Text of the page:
I am writing to you to acknowledge that today, Monday April 28 is the National Day of Mourning. This date commemorates workers who have been killed, injured or suffered illness due to workplace related hazards and incidents. The numbers are staggering. In 2012, 977 workplace deaths were recorded in Canada - an increase from 919 in the previous year. This represents more than 2.7 deaths every single day. In the twenty year period from 1993 to 2012, 18,039 people lost their lives due to work-related causes (an average of 902 deaths per year)
Workers' Memorial Day was started by the Canadian Union of Public Employees in 1984, and the Canadian Labour Congress officially declared it an annual day of remembrance in 1985 on April 28. The date 28 April was picked because on that day in 1914, the Workers Compensation Act received its third reading. In December 1990, this day became a national observance with the passing of the Workers' Mourning Day Act, so that on April 28, 1991, it was officially the National Day of Mourning. In 2001 the International Labour Organization first observed World Day for Safety and Health at Work on this day. The Day of Mourning has since spread to about 80 countries around the world. Our flags will be lowered to half-mast on Monday.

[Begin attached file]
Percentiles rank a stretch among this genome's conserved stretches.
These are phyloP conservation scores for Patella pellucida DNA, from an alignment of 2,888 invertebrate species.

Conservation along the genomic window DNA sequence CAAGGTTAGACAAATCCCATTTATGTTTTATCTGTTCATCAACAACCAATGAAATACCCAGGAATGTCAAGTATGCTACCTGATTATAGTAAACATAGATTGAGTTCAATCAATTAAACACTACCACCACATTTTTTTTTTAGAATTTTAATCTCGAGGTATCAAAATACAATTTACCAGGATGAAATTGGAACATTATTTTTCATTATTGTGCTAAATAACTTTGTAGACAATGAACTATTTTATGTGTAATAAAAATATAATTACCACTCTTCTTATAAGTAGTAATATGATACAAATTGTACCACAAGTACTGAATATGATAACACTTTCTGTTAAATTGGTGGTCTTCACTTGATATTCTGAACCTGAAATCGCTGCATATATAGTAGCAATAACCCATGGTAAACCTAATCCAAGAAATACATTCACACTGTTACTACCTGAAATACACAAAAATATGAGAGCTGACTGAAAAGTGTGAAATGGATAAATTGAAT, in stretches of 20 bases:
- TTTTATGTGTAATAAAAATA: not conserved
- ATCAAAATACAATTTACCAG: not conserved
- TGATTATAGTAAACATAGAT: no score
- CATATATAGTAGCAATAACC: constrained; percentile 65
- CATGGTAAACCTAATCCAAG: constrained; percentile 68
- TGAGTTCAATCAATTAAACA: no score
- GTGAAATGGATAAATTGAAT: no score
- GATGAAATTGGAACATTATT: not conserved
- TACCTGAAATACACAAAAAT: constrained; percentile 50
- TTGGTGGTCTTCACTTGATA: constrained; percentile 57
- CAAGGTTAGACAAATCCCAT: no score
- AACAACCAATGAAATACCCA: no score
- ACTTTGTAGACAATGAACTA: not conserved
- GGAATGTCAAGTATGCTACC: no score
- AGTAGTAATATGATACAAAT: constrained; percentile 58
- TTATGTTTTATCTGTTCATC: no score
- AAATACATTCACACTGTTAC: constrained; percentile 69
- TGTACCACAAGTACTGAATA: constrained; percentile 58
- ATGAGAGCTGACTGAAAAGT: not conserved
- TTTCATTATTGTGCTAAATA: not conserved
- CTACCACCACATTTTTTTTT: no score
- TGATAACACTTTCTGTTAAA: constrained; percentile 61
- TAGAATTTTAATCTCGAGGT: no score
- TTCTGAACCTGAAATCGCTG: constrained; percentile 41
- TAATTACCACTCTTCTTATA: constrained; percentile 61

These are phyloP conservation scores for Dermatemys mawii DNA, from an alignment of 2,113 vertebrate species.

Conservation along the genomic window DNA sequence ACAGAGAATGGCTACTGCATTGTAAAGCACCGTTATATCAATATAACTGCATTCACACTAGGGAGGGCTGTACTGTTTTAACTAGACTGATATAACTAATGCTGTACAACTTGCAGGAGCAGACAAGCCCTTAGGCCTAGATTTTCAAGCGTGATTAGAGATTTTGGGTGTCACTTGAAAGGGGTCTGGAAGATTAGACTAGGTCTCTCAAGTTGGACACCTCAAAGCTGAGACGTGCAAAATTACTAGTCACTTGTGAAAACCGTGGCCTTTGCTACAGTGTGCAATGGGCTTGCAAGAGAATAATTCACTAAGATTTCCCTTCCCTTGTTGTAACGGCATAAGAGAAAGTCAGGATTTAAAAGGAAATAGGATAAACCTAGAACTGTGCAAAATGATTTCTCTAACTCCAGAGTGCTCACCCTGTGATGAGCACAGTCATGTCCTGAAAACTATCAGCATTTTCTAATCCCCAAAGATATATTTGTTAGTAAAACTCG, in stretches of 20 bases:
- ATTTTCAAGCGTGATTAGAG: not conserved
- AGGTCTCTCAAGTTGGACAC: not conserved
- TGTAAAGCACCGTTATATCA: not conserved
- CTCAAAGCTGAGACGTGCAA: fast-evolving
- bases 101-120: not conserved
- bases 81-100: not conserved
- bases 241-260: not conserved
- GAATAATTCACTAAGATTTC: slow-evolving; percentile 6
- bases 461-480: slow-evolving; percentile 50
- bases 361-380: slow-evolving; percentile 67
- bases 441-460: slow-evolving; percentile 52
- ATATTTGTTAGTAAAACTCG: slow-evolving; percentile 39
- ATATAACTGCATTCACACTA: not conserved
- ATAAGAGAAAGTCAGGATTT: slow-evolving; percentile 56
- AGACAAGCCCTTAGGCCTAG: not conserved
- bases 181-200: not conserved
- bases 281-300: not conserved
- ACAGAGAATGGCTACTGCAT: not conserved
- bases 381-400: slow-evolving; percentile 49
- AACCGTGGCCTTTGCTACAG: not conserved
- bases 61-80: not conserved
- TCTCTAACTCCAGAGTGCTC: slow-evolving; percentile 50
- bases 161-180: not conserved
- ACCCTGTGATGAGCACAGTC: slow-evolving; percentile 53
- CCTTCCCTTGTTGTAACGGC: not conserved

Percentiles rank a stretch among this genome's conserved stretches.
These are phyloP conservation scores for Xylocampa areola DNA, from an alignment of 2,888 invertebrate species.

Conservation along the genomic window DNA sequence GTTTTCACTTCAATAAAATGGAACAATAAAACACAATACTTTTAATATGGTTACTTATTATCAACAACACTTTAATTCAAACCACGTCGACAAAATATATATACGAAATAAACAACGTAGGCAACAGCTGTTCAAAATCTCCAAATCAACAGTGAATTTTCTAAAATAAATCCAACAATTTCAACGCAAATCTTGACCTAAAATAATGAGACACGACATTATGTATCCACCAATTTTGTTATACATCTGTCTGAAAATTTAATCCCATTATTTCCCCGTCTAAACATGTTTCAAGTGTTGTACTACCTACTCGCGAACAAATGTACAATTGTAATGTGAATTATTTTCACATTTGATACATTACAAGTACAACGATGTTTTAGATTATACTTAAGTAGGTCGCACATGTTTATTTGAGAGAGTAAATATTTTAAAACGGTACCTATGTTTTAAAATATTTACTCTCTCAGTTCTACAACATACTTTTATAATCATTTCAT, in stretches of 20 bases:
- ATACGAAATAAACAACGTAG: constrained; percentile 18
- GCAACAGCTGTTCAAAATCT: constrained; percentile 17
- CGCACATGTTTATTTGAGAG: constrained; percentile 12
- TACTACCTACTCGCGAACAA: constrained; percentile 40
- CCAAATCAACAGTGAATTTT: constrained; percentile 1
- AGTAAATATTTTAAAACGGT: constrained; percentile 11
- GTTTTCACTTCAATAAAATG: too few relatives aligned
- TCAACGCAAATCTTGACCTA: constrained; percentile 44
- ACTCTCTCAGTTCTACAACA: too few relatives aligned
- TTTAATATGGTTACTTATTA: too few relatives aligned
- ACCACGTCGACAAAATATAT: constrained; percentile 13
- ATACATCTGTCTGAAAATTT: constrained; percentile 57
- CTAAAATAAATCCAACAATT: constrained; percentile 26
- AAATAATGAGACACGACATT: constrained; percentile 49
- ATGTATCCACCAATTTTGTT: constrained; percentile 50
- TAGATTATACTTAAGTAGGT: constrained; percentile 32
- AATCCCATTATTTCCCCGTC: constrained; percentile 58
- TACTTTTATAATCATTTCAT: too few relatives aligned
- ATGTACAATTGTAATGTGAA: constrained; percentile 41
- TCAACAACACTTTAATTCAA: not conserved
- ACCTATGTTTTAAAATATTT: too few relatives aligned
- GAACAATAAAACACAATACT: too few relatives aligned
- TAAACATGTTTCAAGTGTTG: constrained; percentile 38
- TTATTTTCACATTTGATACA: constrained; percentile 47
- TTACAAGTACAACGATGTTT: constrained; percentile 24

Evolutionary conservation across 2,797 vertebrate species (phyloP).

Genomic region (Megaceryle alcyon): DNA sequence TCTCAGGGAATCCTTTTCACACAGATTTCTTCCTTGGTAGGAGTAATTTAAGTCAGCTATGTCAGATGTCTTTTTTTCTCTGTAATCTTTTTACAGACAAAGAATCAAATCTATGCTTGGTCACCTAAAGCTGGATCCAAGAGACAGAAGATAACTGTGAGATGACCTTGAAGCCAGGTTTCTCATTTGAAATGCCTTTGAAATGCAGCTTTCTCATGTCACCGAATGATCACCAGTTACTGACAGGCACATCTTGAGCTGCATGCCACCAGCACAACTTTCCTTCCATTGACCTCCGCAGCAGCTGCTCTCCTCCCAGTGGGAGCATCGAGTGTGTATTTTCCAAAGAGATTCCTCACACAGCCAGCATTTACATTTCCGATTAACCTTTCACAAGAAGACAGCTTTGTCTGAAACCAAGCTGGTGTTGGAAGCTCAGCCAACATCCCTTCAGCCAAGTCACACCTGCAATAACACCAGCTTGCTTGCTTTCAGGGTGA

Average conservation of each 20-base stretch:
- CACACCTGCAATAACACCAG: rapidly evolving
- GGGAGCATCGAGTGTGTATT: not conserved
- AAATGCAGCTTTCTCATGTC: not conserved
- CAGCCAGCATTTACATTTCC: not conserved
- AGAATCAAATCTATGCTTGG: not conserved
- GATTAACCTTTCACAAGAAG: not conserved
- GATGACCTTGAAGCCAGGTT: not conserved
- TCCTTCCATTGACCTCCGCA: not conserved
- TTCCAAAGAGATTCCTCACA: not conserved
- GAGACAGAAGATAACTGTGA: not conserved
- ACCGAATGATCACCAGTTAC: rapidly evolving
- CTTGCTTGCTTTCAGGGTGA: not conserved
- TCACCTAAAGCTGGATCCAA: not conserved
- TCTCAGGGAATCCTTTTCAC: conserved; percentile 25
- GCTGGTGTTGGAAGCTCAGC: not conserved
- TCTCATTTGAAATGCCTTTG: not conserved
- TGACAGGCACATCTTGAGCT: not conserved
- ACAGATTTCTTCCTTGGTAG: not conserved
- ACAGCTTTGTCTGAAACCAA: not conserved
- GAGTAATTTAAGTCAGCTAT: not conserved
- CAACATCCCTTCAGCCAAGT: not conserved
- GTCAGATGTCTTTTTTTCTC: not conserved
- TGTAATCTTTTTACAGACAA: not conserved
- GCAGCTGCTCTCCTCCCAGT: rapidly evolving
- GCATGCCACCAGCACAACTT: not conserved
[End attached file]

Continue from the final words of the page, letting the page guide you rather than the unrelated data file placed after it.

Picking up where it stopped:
As we go to work, please join with co-workers throughout our organization in remembering those being commemorated. Let us further strive to establish safe conditions in the workplace for all and renew our commitment to improving health and safety in the workplace to prevent further deaths, injuries and diseases from work. It is as much a time to remember lives lost and those who have been injured, as it is a call to protect the living.
This year, in particular, I wish to also take a special moment to remember people around the world who work in educational settings who have been injured or killed due to the senseless acts of others.
Please take a moment to reflect on this important and somber time.
Superintendent of Schools
Vancouver School Board